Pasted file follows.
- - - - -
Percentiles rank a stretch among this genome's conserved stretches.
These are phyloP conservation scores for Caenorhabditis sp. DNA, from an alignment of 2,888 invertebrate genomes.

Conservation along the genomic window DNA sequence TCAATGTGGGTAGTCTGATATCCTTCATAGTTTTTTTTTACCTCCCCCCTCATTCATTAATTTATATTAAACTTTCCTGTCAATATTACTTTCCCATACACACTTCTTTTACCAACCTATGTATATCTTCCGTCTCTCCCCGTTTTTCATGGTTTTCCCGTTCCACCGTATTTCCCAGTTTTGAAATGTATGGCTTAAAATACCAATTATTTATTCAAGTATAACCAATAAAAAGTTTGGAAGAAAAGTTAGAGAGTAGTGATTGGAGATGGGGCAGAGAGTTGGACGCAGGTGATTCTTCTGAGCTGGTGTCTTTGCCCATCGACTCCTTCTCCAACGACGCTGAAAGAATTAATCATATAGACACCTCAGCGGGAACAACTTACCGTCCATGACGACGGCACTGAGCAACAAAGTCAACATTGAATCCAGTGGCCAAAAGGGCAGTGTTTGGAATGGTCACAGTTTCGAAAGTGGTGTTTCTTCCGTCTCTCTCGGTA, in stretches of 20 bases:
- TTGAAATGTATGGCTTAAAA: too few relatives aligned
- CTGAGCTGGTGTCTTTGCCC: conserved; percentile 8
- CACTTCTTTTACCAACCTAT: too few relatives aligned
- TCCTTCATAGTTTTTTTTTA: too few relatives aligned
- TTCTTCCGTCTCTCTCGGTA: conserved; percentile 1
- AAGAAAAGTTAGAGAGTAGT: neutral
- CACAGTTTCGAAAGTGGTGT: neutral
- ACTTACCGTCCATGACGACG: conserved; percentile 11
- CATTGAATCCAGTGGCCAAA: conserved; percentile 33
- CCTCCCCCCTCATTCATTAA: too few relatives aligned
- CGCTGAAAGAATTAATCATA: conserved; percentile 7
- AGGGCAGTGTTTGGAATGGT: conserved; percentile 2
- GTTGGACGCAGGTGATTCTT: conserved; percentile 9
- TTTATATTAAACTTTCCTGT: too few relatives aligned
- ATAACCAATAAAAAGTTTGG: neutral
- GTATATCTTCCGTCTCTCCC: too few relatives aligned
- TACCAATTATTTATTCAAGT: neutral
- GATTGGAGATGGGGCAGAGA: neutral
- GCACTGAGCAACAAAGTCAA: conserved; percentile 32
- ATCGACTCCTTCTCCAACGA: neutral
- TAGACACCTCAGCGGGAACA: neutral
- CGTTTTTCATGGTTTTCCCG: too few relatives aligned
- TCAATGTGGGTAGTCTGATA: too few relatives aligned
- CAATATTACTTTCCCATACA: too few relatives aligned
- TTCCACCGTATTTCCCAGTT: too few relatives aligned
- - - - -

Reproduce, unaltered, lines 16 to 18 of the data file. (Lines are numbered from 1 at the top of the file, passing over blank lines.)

- GTTGGACGCAGGTGATTCTT: conserved; percentile 9
- TTTATATTAAACTTTCCTGT: too few relatives aligned
- ATAACCAATAAAAAGTTTGG: neutral